Sen. Elizabeth WarrenElizabeth WarrenWarren, Democrats urge Trump to back down from veto threat over changing Confederate-named bases OVERNIGHT DEFENSE: Joint Chiefs chairman says he regrets participating in Trump photo-op | GOP senators back Joint Chiefs chairman who voiced regret over Trump photo-op | Senate panel approves 0B defense policy bill Trump on collision course with Congress over bases with Confederate names MORE (D-Mass.) went after newly announced presidential candidate Michael BloombergMichael BloombergEngel scrambles to fend off primary challenge from left It’s as if a Trump operative infiltrated the Democratic primary process Liberals embrace super PACs they once shunned MORE at her campaign event in Iowa on Monday, accusing the former New York City mayor of using his money to influence the election.
Warren criticized the billionaire for announcing his candidacy Sunday along with a $37 million television ad campaign while at her campaign event in Ankeny, Iowa, calling it “fundamentally wrong,” NBC News reported.
“Michael Bloomberg is making a bet about democracy in 2020,” she said. “He doesn’t need people. He only needs bags and bags of money. I think Michael Bloomberg is wrong, and that’s what we need to prove in this election”
The Massachusetts senator has confronted the wealthy throughout her campaign, including proposing a tax on billionaires. She told her audience in Iowa that the 2020 election will determine how money and democracy interact in the future.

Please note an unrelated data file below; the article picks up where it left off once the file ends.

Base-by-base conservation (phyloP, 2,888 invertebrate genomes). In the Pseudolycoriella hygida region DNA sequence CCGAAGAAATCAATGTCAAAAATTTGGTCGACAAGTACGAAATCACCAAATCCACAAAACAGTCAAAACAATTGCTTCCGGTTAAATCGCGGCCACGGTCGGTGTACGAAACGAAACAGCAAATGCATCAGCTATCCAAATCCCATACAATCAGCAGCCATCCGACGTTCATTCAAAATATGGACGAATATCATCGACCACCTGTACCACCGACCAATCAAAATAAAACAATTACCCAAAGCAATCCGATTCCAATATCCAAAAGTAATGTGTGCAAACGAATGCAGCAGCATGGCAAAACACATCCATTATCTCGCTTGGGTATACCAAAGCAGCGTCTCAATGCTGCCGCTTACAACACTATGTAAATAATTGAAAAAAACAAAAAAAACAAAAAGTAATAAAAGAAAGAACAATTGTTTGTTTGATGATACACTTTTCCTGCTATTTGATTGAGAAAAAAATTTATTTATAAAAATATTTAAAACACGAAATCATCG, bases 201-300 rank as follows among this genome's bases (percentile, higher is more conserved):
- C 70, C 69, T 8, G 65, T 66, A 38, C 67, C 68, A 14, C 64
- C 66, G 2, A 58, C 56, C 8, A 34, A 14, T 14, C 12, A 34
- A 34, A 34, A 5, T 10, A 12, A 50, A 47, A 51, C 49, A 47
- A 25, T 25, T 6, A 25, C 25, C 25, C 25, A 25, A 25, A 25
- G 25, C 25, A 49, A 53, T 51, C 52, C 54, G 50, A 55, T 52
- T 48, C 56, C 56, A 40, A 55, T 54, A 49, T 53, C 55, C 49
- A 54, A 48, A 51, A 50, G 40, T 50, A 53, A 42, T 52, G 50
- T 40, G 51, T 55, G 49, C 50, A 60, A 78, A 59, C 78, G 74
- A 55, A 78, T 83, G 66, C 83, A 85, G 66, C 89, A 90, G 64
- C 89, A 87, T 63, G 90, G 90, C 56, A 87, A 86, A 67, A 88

“If Michael Bloomberg’s version of democracy wins, then democracy changes,” she said. “And it’s going to be about which billionaire you can stomach going forward.”
The former mayor has addressed concerns about his wealth by saying he will self-fund his campaign and refuse donations.
Bloomberg stood up for his use of his resources in response to Warren at his first campaign event Monday, saying, “For years I’ve been using my resources for the things that matter to me,” according to a transcript from his campaign.
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“I am going to make my case and let the voters who are plenty smart make their choice,” he added.
Sen. Bernie SandersBernie SandersThe Hill’s 12:30 Report: Milley apologizes for church photo-op Harris grapples with defund the police movement amid veep talk Biden courts younger voters — who have been a weakness MORE (I-Vt.), another progressive presidential candidate, has already condemned Bloomberg for entering the race, saying billionaires like him are “not going to get very far in this election.”